Here are answers to some of the most commonly asked questions I receive from clients about how to clear out our houses without filling up our landfills.
What can I do with all these books, DVDs, and CDs?
Schools often have used book sales to benefit their PTA and would be happy to take used books off your hands. If you’re in Alexandria, you can donate books for the George Mason Elementary school’s book fair through Sarah Goldstein. Mount Vernon Community School just launched their Alexandria Book Shelf in the front lobby which enables kids to take as many free books as they want. You can contact the PTA for information about how to donate your used books.
Books, CDs, and DVDs can also be donated to your local library to be placed in circulation or, more often, to be sold at book sales. If you’re in Alexandria, contact your branch’s Friends of the Library. It is helpful to the library if you call ahead of time with information on the materials, the amount of the materials, and the estimated time of the drop off.
You can also take a few books to your neighborhood Little Free Library. We have a few around town like Renée (below left) and Elli’s (below right) on the corner of Windsor and Dewitt. The LFL works just like any ordinary library, except you don’t need a library card and the only request is that if you do take a book, make sure to drop one off for another patron to enjoy.
If you have an extensive collection of media that you think could be sold, you may want to contact Resale Solutions, a company based in Ashburn, Virginia that extends the life of these items by selling them over the Internet. Once items sell, they send payments to you. Resale Solutions also donates any items that they deem unsellable, so items stay out of the landfill. They may also accept some hard-to-find VHS tapes, particularly box sets.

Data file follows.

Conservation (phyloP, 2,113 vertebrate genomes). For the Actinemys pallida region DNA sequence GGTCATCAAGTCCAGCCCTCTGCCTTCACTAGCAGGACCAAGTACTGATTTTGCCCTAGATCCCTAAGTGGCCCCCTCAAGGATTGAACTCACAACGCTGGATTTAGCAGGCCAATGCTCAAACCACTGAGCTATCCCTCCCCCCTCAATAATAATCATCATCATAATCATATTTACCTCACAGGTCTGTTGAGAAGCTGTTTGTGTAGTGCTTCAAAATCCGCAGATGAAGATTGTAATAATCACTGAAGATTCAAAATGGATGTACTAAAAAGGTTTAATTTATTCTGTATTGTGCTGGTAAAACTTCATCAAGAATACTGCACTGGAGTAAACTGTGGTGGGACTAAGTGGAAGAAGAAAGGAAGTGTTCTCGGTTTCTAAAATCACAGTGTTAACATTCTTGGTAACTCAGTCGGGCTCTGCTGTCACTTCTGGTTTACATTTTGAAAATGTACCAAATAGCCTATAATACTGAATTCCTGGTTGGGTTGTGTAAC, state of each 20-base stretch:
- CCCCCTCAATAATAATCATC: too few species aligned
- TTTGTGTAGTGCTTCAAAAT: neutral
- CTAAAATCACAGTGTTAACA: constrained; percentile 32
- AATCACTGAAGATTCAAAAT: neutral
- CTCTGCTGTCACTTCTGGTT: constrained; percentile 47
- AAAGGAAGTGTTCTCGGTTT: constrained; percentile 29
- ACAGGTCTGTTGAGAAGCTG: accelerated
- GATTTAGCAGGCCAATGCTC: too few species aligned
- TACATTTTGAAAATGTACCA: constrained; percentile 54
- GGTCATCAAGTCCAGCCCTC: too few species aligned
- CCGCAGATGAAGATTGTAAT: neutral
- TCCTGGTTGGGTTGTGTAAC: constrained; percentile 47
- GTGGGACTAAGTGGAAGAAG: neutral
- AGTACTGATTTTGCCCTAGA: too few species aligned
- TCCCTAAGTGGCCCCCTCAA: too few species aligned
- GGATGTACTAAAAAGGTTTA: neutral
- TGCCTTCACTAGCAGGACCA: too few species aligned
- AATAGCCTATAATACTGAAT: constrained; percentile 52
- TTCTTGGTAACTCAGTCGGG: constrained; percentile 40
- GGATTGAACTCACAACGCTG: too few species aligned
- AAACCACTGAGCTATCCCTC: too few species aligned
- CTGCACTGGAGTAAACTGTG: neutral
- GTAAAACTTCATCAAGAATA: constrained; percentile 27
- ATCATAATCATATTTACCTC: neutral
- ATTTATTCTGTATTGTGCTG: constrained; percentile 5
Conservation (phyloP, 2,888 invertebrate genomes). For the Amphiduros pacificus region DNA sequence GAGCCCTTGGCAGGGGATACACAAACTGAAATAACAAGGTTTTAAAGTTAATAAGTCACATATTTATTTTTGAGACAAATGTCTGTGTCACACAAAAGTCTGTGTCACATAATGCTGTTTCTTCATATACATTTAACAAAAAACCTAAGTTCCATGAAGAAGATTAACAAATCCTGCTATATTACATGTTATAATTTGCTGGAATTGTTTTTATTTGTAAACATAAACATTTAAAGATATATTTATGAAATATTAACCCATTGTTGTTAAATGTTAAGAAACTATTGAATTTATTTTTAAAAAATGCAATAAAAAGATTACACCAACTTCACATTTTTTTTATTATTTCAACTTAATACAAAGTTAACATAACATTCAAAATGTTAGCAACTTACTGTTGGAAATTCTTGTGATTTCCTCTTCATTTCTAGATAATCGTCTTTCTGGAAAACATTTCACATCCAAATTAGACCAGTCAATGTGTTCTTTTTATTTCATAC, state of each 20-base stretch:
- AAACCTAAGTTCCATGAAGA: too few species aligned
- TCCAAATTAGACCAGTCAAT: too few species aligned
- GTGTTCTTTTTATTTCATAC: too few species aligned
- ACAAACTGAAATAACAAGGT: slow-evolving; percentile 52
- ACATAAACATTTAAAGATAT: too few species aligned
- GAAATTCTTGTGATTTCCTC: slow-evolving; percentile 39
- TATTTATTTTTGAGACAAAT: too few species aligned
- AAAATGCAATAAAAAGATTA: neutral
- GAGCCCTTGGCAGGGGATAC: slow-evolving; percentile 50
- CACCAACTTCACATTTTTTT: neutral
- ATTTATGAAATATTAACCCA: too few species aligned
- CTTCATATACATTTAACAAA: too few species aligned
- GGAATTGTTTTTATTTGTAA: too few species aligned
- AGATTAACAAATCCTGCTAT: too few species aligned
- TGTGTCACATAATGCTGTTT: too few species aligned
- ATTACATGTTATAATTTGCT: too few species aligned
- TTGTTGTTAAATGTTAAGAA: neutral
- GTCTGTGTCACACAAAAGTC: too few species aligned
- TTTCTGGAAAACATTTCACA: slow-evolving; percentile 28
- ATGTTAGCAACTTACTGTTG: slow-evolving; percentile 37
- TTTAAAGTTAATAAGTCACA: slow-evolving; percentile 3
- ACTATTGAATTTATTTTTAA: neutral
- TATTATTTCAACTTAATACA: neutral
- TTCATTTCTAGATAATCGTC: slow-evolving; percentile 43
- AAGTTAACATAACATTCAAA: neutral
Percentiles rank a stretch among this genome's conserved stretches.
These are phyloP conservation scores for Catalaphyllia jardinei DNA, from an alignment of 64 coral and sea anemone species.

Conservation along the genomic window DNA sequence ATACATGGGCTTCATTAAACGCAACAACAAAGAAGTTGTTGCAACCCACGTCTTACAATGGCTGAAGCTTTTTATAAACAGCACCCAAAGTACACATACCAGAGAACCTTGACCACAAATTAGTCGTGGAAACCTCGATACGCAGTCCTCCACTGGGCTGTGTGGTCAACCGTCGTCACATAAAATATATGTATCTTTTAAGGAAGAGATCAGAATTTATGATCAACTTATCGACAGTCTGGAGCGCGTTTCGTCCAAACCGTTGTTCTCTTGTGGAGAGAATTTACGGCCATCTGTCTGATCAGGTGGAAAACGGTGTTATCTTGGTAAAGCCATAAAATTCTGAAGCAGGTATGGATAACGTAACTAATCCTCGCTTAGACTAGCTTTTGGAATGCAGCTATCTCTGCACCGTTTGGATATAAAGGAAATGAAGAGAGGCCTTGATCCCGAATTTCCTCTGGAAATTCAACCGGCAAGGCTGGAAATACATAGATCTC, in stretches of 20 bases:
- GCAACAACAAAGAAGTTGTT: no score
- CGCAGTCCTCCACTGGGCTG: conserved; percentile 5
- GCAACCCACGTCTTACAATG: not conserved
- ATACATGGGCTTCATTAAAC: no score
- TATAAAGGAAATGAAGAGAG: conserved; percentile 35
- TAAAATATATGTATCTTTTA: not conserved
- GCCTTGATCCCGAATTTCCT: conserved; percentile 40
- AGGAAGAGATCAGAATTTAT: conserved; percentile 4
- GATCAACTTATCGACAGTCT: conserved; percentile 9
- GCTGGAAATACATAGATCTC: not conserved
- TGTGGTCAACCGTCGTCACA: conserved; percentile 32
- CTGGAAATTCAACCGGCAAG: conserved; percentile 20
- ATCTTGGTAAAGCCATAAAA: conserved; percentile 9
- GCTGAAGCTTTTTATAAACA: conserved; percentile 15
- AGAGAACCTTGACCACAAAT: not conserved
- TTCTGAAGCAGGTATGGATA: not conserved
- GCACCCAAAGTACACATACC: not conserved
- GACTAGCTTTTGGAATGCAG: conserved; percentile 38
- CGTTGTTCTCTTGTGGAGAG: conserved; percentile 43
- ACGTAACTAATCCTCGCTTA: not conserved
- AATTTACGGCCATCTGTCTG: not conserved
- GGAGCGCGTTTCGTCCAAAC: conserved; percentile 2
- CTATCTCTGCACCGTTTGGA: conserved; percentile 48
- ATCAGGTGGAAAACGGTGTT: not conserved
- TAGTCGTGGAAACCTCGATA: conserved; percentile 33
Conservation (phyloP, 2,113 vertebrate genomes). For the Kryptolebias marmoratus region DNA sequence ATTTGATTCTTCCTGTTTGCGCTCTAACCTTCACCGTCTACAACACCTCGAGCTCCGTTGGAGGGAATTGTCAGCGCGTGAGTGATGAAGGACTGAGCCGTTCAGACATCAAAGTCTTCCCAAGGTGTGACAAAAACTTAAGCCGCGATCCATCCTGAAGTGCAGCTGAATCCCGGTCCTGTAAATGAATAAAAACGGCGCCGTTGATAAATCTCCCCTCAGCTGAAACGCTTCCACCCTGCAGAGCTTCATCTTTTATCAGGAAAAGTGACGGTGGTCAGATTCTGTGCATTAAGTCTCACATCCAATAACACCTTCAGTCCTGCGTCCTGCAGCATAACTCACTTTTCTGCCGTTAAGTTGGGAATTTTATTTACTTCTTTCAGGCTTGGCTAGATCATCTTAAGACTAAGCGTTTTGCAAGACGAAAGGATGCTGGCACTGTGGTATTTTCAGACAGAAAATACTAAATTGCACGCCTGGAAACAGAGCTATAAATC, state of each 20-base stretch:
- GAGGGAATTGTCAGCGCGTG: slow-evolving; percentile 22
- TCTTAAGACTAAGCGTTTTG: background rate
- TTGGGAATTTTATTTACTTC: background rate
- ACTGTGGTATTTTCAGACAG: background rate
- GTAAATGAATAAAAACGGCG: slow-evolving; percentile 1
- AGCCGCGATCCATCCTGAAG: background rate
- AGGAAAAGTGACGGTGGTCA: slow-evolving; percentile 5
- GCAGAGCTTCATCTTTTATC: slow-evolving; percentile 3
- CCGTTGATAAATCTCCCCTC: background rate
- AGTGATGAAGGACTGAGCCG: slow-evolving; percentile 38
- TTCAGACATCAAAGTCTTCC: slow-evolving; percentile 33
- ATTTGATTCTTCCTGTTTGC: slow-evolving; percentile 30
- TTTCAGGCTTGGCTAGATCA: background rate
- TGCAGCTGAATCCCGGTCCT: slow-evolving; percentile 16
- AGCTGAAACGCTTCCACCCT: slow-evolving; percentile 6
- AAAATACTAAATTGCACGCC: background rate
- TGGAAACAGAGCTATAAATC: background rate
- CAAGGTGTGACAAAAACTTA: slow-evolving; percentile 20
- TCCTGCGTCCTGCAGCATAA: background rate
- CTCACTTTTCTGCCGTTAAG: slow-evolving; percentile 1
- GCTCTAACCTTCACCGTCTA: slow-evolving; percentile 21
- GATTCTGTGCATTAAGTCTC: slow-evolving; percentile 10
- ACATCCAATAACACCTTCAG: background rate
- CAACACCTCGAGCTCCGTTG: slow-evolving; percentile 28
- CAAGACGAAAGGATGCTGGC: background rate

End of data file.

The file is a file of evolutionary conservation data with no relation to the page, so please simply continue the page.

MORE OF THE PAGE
One unique solution: You can donate hardcover books to Caitlin Phillips with Rebound Designs. Caitlin is an artist who creates purses and fun notebooks from the covers (you may have seen her at Art on the Avenue). She uses the pages to create other works or she gives them to other artists for their works.
I have a computer hard drive and a Kindle that have died. How can I recycle them without putting myself at risk for identity theft?
If your computer is functioning at all, you should first back up any data you want to keep. Next, you want to delete all your data. On a Mac, you can do this in Disk Utility under the “erase” tab. On a PC, I recommend Darik’s Boot and Nuke (DBAN) a free, bare-bones data-erasing tool. In either program, play it safe and opt for the most secure (and time-consuming) method — a seven-pass erase.
Then you’re ready to physically destroy the drive. You would need a terribly strong magnet to actually get the job done. Brute force is the better option. You can take apart the drive, sand down the platters, and poke holes in them. You can pound nails through the drive, or smash it into bent pieces with a hammer. As long as the platters can’t spin, you’re all set.